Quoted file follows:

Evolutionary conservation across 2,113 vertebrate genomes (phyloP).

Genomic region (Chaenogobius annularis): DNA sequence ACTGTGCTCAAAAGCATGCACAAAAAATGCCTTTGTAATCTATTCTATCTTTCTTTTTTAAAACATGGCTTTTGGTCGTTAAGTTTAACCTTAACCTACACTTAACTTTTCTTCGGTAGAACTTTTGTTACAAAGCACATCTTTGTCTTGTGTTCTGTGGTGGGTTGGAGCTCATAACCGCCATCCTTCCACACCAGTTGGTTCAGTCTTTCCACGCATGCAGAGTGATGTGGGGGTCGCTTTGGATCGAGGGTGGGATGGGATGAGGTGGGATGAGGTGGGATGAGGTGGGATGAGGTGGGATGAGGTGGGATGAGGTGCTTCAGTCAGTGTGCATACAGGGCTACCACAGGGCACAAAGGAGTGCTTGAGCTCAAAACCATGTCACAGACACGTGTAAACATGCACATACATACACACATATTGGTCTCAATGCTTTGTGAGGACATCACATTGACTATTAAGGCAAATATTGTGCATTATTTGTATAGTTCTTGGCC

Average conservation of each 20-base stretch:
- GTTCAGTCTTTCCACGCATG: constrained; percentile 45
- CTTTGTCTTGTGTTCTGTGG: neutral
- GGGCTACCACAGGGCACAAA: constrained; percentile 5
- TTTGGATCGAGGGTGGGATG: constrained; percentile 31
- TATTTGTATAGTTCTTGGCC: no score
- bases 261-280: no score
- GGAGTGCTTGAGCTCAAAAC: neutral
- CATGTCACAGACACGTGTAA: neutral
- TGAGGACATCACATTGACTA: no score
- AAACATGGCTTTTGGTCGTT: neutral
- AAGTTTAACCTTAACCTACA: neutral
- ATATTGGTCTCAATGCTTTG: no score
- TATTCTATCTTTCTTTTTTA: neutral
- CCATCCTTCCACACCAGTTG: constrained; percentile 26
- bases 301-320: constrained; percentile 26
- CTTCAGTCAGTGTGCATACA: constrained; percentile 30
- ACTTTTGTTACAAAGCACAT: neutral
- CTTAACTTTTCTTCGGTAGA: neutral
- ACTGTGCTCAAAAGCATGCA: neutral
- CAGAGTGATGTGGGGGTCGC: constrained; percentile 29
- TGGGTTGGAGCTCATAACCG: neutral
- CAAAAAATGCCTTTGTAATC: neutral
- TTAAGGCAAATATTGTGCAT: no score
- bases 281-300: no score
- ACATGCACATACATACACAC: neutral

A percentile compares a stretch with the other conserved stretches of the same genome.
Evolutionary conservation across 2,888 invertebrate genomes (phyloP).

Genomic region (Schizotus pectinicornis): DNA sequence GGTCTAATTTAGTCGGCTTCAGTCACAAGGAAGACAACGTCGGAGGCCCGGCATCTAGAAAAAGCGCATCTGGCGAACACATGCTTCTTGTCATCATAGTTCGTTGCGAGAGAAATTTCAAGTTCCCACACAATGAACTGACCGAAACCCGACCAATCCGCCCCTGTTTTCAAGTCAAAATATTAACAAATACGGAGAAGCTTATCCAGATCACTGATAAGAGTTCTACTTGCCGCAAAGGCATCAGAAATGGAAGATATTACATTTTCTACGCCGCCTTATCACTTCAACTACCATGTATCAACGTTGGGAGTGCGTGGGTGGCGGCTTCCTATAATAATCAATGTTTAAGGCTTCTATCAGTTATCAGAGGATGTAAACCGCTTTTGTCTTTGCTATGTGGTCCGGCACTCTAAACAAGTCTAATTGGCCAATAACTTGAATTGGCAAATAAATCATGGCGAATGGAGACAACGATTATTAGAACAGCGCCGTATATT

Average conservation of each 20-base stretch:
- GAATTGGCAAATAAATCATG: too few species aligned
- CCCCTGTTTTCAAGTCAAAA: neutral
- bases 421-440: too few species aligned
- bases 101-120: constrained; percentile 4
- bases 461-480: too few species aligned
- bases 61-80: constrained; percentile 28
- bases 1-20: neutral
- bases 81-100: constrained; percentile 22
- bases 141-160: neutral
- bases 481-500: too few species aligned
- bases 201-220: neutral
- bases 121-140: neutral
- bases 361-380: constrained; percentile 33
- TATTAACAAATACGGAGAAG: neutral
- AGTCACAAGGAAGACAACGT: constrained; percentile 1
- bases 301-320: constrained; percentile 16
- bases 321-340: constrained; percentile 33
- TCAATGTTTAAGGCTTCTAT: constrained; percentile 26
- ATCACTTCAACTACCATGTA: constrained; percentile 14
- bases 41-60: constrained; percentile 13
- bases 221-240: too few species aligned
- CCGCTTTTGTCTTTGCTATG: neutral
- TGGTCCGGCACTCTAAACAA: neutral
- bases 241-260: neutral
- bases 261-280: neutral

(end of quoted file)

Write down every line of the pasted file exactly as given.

Evolutionary conservation across 2,113 vertebrate genomes (phyloP).

Genomic region (Chaenogobius annularis): DNA sequence ACTGTGCTCAAAAGCATGCACAAAAAATGCCTTTGTAATCTATTCTATCTTTCTTTTTTAAAACATGGCTTTTGGTCGTTAAGTTTAACCTTAACCTACACTTAACTTTTCTTCGGTAGAACTTTTGTTACAAAGCACATCTTTGTCTTGTGTTCTGTGGTGGGTTGGAGCTCATAACCGCCATCCTTCCACACCAGTTGGTTCAGTCTTTCCACGCATGCAGAGTGATGTGGGGGTCGCTTTGGATCGAGGGTGGGATGGGATGAGGTGGGATGAGGTGGGATGAGGTGGGATGAGGTGGGATGAGGTGGGATGAGGTGCTTCAGTCAGTGTGCATACAGGGCTACCACAGGGCACAAAGGAGTGCTTGAGCTCAAAACCATGTCACAGACACGTGTAAACATGCACATACATACACACATATTGGTCTCAATGCTTTGTGAGGACATCACATTGACTATTAAGGCAAATATTGTGCATTATTTGTATAGTTCTTGGCC

Average conservation of each 20-base stretch:
- GTTCAGTCTTTCCACGCATG: constrained; percentile 45
- CTTTGTCTTGTGTTCTGTGG: neutral
- GGGCTACCACAGGGCACAAA: constrained; percentile 5
- TTTGGATCGAGGGTGGGATG: constrained; percentile 31
- TATTTGTATAGTTCTTGGCC: no score
- bases 261-280: no score
- GGAGTGCTTGAGCTCAAAAC: neutral
- CATGTCACAGACACGTGTAA: neutral
- TGAGGACATCACATTGACTA: no score
- AAACATGGCTTTTGGTCGTT: neutral
- AAGTTTAACCTTAACCTACA: neutral
- ATATTGGTCTCAATGCTTTG: no score
- TATTCTATCTTTCTTTTTTA: neutral
- CCATCCTTCCACACCAGTTG: constrained; percentile 26
- bases 301-320: constrained; percentile 26
- CTTCAGTCAGTGTGCATACA: constrained; percentile 30
- ACTTTTGTTACAAAGCACAT: neutral
- CTTAACTTTTCTTCGGTAGA: neutral
- ACTGTGCTCAAAAGCATGCA: neutral
- CAGAGTGATGTGGGGGTCGC: constrained; percentile 29
- TGGGTTGGAGCTCATAACCG: neutral
- CAAAAAATGCCTTTGTAATC: neutral
- TTAAGGCAAATATTGTGCAT: no score
- bases 281-300: no score
- ACATGCACATACATACACAC: neutral

A percentile compares a stretch with the other conserved stretches of the same genome.
Evolutionary conservation across 2,888 invertebrate genomes (phyloP).

Genomic region (Schizotus pectinicornis): DNA sequence GGTCTAATTTAGTCGGCTTCAGTCACAAGGAAGACAACGTCGGAGGCCCGGCATCTAGAAAAAGCGCATCTGGCGAACACATGCTTCTTGTCATCATAGTTCGTTGCGAGAGAAATTTCAAGTTCCCACACAATGAACTGACCGAAACCCGACCAATCCGCCCCTGTTTTCAAGTCAAAATATTAACAAATACGGAGAAGCTTATCCAGATCACTGATAAGAGTTCTACTTGCCGCAAAGGCATCAGAAATGGAAGATATTACATTTTCTACGCCGCCTTATCACTTCAACTACCATGTATCAACGTTGGGAGTGCGTGGGTGGCGGCTTCCTATAATAATCAATGTTTAAGGCTTCTATCAGTTATCAGAGGATGTAAACCGCTTTTGTCTTTGCTATGTGGTCCGGCACTCTAAACAAGTCTAATTGGCCAATAACTTGAATTGGCAAATAAATCATGGCGAATGGAGACAACGATTATTAGAACAGCGCCGTATATT

Average conservation of each 20-base stretch:
- GAATTGGCAAATAAATCATG: too few species aligned
- CCCCTGTTTTCAAGTCAAAA: neutral
- bases 421-440: too few species aligned
- bases 101-120: constrained; percentile 4
- bases 461-480: too few species aligned
- bases 61-80: constrained; percentile 28
- bases 1-20: neutral
- bases 81-100: constrained; percentile 22
- bases 141-160: neutral
- bases 481-500: too few species aligned
- bases 201-220: neutral
- bases 121-140: neutral
- bases 361-380: constrained; percentile 33
- TATTAACAAATACGGAGAAG: neutral
- AGTCACAAGGAAGACAACGT: constrained; percentile 1
- bases 301-320: constrained; percentile 16
- bases 321-340: constrained; percentile 33
- TCAATGTTTAAGGCTTCTAT: constrained; percentile 26
- ATCACTTCAACTACCATGTA: constrained; percentile 14
- bases 41-60: constrained; percentile 13
- bases 221-240: too few species aligned
- CCGCTTTTGTCTTTGCTATG: neutral
- TGGTCCGGCACTCTAAACAA: neutral
- bases 241-260: neutral
- bases 261-280: neutral